On the eve of last week’s congressional vote, as candidates aired their final TV commercials in a last-ditch effort to drum up public support, one politician, whose name did not appear on any ballot, took to the airwaves on a similar mission: Vice-President Dan Quayle made his network acting debut on the CBS situation comedy Major Dad. In a 90-second cameo role filmed in his White House office, Quayle played himself, phoning to decline an invitation to a Marine Corps gala from a bespectacled female officer besotted with his clean-cut good looks. In the carefully choreographed appearance, for which the White House had final script approval, Gunnery Sgt. Alva Bricker swooned at the mere mention of the vice-president’s name. Sighed Bricker: “Can I help it if the man brings out the female animal in me?” That curious bid to win Quayle heartthrob status was the latest indication of one of George Bush’s toughest political problems heading into the 1992 presidential race: how to rescue the hapless image of his second-in-command.
The 43-year-old Quayle remains best known as the butt of jokes on the TV talk-show circuit. Despite his two years in office, and a staff of
seasoned handlers, a New York Times-CBS News poll last month reported that his approval rating had sunk by more than 30 points since last spring to 14 per cent. Those results revived a Dump Quayle movement in some Republican circles. In fact, as Quayle campaigned across 45 states for the party’s candidates in last week’s elections, some analysts noted that, however hard he was cheerleading for other Republicans, he was also campaigning for his own political survival.
Dogged: From the moment Bush stunned the 1988 Republican convention by plucking the boyish Indiana senator from obscurity to be his running mate, Quayle has found himself dogged by questions about his credentials and capabilities. At the time, political consultants predicted that the controversy over his lacklustre academic record and his decision to enlist in the National Guard rather than serve in Vietnam would vanish when he found his footing in office. But six months after the election, some of his managers reinforced the impression of ineptitude. Said Joseph Canzeri, who had left Quayle’s staff: “He was like a kid. We knew we were going to have to script him.”
The vice-president also has a much-publi-
cized and enduring tendency for verbal disasters. In one of his most celebrated oratorical entanglements, he addressed the United Negro College Fund, whose motto is “A mind is a terrible thing to waste.” Said Quayle: “What a waste it is to lose one’s mind or not to have a mind. How true that is.” In fact, instead of vanishing, Quayle’s lightweight reputation is becoming even more pervasive. Two enterprising Bridgeport, Conn., publishers regularly chronicle his misadventures in The Quayle Quarterly, which now has a circulation of about 14,000.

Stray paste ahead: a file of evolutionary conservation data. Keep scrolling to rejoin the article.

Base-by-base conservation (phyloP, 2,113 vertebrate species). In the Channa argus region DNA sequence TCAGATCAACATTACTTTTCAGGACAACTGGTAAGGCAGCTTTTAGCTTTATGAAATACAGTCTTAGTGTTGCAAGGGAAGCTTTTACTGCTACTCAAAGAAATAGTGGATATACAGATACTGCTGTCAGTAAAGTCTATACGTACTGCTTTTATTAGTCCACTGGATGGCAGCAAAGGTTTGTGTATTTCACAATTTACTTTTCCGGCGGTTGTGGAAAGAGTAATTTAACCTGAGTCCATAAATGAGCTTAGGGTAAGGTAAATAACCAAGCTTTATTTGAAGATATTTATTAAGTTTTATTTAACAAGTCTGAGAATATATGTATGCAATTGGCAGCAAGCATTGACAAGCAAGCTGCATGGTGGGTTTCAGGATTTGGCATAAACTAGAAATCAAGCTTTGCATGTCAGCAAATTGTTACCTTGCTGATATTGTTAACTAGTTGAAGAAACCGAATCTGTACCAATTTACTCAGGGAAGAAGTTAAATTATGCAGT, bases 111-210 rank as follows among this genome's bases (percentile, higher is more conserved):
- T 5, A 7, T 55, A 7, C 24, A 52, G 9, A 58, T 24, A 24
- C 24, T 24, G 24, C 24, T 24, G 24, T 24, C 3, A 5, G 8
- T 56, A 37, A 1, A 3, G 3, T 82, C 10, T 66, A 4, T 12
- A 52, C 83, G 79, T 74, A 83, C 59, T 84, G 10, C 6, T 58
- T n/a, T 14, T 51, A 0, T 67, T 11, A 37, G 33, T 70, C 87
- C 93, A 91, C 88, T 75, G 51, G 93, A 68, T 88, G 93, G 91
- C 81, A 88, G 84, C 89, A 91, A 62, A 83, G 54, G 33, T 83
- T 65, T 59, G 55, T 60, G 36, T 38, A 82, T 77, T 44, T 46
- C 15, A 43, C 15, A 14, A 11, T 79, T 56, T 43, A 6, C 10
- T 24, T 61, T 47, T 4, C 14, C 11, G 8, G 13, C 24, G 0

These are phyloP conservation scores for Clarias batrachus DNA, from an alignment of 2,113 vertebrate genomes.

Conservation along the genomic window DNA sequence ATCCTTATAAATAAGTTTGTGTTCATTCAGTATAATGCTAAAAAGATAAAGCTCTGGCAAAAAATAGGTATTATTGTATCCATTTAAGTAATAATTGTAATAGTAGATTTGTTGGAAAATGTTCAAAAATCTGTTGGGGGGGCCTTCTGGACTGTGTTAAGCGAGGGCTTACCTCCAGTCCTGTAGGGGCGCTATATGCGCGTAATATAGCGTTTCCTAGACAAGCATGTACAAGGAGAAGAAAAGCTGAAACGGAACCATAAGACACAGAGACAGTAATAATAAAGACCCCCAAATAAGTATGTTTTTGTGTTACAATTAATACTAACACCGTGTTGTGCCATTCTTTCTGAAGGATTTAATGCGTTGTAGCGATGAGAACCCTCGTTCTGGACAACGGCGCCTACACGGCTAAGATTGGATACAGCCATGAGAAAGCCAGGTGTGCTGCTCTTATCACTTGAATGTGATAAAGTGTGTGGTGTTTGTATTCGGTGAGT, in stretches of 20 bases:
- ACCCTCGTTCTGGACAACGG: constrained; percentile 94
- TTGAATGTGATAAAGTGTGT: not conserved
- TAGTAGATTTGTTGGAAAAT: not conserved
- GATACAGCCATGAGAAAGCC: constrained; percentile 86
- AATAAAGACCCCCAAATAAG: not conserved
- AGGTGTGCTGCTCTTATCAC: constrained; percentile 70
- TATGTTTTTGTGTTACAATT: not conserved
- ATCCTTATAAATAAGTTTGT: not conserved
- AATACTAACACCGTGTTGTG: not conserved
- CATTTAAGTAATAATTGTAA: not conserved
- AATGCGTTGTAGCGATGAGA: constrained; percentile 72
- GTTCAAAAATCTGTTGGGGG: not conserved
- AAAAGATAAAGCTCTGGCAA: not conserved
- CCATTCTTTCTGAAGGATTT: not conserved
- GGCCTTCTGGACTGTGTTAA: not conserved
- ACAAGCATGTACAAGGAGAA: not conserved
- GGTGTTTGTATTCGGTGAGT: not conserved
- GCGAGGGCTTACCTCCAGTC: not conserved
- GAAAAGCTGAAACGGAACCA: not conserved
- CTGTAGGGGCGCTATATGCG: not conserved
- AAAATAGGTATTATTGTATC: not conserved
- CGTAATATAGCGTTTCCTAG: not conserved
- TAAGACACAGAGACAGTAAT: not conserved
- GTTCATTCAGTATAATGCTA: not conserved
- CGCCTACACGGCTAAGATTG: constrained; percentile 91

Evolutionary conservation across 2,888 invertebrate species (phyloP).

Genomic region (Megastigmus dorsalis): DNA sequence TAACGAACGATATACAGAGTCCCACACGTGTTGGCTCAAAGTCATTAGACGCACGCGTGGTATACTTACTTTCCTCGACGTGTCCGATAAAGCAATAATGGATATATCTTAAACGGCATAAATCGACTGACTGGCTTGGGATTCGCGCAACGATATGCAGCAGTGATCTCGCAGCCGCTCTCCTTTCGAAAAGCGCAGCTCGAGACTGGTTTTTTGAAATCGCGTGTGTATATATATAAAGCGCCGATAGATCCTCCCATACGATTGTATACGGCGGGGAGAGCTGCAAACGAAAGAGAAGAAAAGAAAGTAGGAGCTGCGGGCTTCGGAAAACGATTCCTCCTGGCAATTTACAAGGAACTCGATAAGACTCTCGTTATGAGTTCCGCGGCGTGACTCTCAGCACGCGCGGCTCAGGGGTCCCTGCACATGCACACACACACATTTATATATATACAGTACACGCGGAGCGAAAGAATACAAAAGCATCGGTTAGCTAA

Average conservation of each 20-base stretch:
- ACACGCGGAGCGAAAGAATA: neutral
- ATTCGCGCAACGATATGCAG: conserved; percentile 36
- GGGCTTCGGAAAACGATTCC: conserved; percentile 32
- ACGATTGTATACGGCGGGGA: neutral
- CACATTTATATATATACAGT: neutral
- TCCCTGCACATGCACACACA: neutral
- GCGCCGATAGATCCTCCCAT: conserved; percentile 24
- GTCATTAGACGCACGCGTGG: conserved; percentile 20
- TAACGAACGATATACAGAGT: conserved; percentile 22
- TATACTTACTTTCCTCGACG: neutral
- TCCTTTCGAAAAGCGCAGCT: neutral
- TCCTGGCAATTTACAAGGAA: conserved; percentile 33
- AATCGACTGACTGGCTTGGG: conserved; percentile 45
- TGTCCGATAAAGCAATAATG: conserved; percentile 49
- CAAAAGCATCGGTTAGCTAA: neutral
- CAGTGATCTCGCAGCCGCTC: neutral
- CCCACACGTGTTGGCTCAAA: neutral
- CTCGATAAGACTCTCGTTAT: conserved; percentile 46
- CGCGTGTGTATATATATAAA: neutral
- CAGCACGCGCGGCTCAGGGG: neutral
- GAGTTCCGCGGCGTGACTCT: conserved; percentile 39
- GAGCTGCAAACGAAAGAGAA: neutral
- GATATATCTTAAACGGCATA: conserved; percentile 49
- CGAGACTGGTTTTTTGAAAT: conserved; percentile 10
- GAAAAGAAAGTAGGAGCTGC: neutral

Gibes: And last month, the publishers announced a 1991 Quayle calendar entitled “A Dan for All Seasons.” It features a medley of his major verbal
1 embarrassments, along with his asser£ tion: “I stand by all the misstatements 2 that I’ve made.” Said Larry Sabato, a 0 political science professor at the University of Virginia: “Whatever he does
will generate gibes. He could be addressing the National Science Foundation and the media would still make a joke about it.”
Bush, who languished for eight years in Ronald Reagan’s shadow and attended so many foreign state funerals that he used to joke, “You die, we fly,” has reacted with sympathy to the vice-president’s problems. But his assignment of Quayle to a less morbid beat— attending the inaugurations of six new Latin American heads of state—left White House officials red-faced. In Chile last March, Quayle was browsing at a coastal souvenir market with reporters when he picked up a wooden male doll which was, as one newspaper delicately put it, “anatomically correct.” But instead of hastily dropping the obscene souvenir, Quayle bought it. Said the vice-president to his disbelieving wife, who kept trying to divert his attention to a copper vase: “I could take this home, Marilyn. This is something teenage boys might find of interest.” Marilyn Quayle shook her head. “You’re so sick,” she said.
Reassigned to the campaign trail, Quayle proved a tireless booster of the Republican cause—even if some candidates shrank from being photographed with him. In fact, with the Persian Gulf crisis heating up, 66 per cent of respondents in the New York Times-CBS poll, including most Republicans, now say that they would worry, should something happen to the President, about Quayle’s qualifications to take over. Last week’s congressional results, foreshadowing a difficult course ahead for Bush, have also increased pressure on him to name a more respected 1992 running mate.
But, in fact, Quayle may serve as a useful lightning rod, drawing criticism away from Bush. The vice-president himself apparently seems resigned to that task. As he once said, “Vice-presidents are there to be kicked around.” In that part of the job description, Quayle has certainly succeeded.
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